SINGAPORE - A piece of concrete fell 40 storeys from the roof of a Clementi HDB development, landing on the playground below.
Shin Min Daily News reported on Saturday (Nov 18) that the incident occurred around 5pm on Thursday at the Trivelis, a Design, Build and Sell Scheme (DBSS) project in Clementi Avenue 4.
The developer, EL Development (ELD), told The Sunday Times that lightning struck the rooftop of Block 311C, resulting in a piece of concrete dislodging from the precast concrete facade.
“Fortunately, no one was at the playground as it was raining heavily,” said the spokesman. It added that a professional engineer has inspected and certified that the building is structurally sound.
The Holland-Bukit Panjang Town Council, however, refuted the developer’s claim regarding lightning.
In a statement yesterday evening, a town council spokesman said: “We wish to inform residents that the town council does not yet share this view as investigations are ongoing. Residents’ safety is of utmost importance to us, and we have a duty to ensure that any conclusions are drawn correctly.”
Workers have also been sent to clear any loose debris on the rooftop for safety reasons.
The playground, which is ringed by Blocks 311A, B and C, is still cordoned off as a precautionary measure.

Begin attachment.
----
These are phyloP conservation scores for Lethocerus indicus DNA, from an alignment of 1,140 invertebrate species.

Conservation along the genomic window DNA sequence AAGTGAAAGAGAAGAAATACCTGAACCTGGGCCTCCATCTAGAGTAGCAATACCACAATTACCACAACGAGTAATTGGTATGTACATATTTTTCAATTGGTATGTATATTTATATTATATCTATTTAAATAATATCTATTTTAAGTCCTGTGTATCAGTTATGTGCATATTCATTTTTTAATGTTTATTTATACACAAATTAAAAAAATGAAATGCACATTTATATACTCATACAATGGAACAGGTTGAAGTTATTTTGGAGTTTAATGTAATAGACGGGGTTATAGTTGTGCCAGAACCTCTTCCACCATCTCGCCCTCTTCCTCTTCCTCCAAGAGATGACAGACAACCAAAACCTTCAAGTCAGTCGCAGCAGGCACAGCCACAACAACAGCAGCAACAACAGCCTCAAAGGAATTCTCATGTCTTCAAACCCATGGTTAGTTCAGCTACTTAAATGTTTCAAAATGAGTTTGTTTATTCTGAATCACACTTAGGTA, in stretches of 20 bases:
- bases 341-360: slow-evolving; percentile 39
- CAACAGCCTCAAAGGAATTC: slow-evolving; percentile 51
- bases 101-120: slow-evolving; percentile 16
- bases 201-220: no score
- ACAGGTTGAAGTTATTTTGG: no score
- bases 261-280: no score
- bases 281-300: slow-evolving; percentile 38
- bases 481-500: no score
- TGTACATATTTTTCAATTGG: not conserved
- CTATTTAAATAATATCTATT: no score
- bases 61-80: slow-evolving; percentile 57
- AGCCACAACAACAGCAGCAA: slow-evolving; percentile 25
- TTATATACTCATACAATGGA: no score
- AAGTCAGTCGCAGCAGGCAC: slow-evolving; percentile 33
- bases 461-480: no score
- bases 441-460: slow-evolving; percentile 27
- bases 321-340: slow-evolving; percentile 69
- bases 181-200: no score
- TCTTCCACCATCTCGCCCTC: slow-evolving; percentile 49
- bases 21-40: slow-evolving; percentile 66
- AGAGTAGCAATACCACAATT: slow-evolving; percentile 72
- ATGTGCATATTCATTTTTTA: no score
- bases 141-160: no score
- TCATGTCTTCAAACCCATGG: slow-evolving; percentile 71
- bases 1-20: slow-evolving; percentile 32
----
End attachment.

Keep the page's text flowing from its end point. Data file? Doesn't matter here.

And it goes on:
The town council, in its statement, advised residents to avoid the playground. “For the time being, we continue to advise residents not to enter the cordoned-off areas,” it said.
The developer said that both the Building and Construction Authority and the Housing Board have visited the site.
The Sunday Times has contacted both agencies for more information.
Engineer Tao Jie, who lives at the Trivelis with his wife and two children, said he saw multiple pieces scattered on the ground, some as big as watermelons.
“It if hit someone, it would probably kill him... I am worried about my wife and eight-year-old walking downstairs now,” he said.
Mr Tao, 37, and his family moved into the four-room flat in 2015, and said there have been many quality issues. “It looks nothing like the showroom. We told ELD about the issues, but they didn’t solve them,” he said.
This is not the first time that the Trivelis has been in the news over building woes.
In 2015, residents complained about defects such as defective store knobs, rusty dish racks and poor-quality laminated flooring.
ELD responded then by offering goodwill packages and the installation of fixtures to address the complaints.
They included putting in new drainage pipes to prevent flash flooding and replacing shattered shower screens.